There are a great many new products being developed today, probably more than at any other time in my career. With everything from the pandemic to a dangerous war that the entire world is watching with a great deal of unease to the threat of a cyber-attack that puts our very way of life in danger, the world is changing and changing fast.
Because of the results of the pandemic, we are experiencing shortages like we have never faced in our lifetime. It is affecting those of us in electronics as much if not more than most industries. From the challenges of interrupted supply chains and ransomware, not to mention a war in Ukraine that threatens the entire world, these circumstances are affecting not only how we do business but what we will be producing to meet the needs of our customers, who in term have to meet the needs of their customers and the world.
We are tasked with finding ways to produce products in a timely and efficient fashion. These products and services have many purposes:
- Some are designed to combat cyber-attacks through security devices that help make our homes, companies, airports, our country, and the world a safer place
- New medical devices have been designed to deal with pandemic urgencies
- There is some creative work around supply chain interruptions
- Replenishing our defense and aerospace suppliers to inventing new weapons (unfortunately) of almost mass destruction
We are tasked with finding ways to produce these new products in a timely and efficient fashion.
Considering all these new challenges, we are forced to find better and more efficient ways to get these new products to market. This means working together in more cohesive and cooperative ways.
Therefore, it is more important than ever that we all work together—and I really do mean all of us. Those of us who fabricate PCBs must open our minds and doors to the idea of working together. Where for so many years we competed to the point of treating one another as adversaries, we now must come together to form a cohesive partnership.
It has always been assumed that our competitors were our enemies, and that kind of attitude was a serious factor in our domestic PCB community as we saw the number dwindle from nearly 2,000 viable fabricators to less than 200 today.
In hindsight, one has to wonder if we had all stuck together when it mattered, things could have been different. We could have protected ourselves from the offshoring that our larger OEMs spearheaded. With a united front we might have been able to have enough of a voice to do something about that. But we didn’t.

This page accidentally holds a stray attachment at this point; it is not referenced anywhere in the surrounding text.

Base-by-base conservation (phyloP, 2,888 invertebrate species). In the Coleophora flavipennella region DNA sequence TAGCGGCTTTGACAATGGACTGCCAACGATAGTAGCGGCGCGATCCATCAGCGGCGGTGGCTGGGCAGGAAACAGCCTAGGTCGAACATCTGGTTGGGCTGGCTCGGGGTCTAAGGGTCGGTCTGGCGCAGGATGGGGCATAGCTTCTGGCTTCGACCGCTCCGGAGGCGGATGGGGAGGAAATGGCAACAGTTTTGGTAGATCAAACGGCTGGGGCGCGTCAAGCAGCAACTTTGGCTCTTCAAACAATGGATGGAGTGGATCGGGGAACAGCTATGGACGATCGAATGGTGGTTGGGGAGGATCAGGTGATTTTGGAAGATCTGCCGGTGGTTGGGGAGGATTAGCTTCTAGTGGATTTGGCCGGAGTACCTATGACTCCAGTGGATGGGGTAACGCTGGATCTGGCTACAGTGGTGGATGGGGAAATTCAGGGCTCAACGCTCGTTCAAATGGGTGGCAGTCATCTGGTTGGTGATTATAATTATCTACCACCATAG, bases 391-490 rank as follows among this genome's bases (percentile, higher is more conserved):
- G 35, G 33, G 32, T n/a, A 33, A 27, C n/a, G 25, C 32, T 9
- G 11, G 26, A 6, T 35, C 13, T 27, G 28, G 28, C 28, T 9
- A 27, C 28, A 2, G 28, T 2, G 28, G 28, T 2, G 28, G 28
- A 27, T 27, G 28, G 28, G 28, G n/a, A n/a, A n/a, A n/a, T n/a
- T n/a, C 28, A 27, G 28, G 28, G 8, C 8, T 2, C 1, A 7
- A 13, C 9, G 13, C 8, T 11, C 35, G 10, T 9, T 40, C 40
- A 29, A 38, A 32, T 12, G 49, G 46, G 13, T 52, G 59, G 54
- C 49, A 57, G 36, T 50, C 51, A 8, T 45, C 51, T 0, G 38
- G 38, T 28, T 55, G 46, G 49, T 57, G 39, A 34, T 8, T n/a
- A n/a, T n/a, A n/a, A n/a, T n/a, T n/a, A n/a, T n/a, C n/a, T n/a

If we had worked together in a collaborative way, maybe we could have shared our ideas and innovations to our greater good instead of working in silos hoarding our own technological improvements and thriving on the NIH (not invented here) attitude that drove us to denying that anything our competitors had developed was not even worth stealing.
Our domestic PCB industry could have stood stronger and been much more vibrant today if we had stood together, shoulder to shoulder as one united industry.
But alas, we did not, and today this what we have: fewer than 200 companies striving to stay alive with our wagons still moving in a straight and vulnerable line instead of coming together in a circle of strength.
But it’s not too late. We still have a chance to work together, not only to strengthen our own domestic industry but to start watching it grow and thrive. I am seeing encouraging signs of our companies wanting to work together.
There is certainly a growing market for domestic products. All of America was shocked when, for the first in our lifetimes, there were shortages. When, for the first time, our grocery stores had empty shelves. It was something we had only seen in the news photos of other less fortunate countries.
We were shocked when we could not get the basic products to build our products. We were shocked when our PCBA brothers and sisters could not get the components they needed to build their products. And we were shocked again when we realized that the orders for our PCB products were slowed down because without vital components to put on our boards, there was not a real urgency to put those boards on order.
Finally, we were all shocked when we realized that we had given away our very independence and exchanged it for reliance on a global supply chain that was beyond our domestic control. Our medical people could not even get respirators to save American lives because they were not built here any longer.
But now we have a second chance. This is a time for unification especially in our own industry as well. Let’s reach out to one another, start talking to one another, and find ways to work together to develop a strong and productive partnership with our fellow PCB fabricators. Let’s do this together.
Anaya Vardya is president and CEO of American Standard Circuits.
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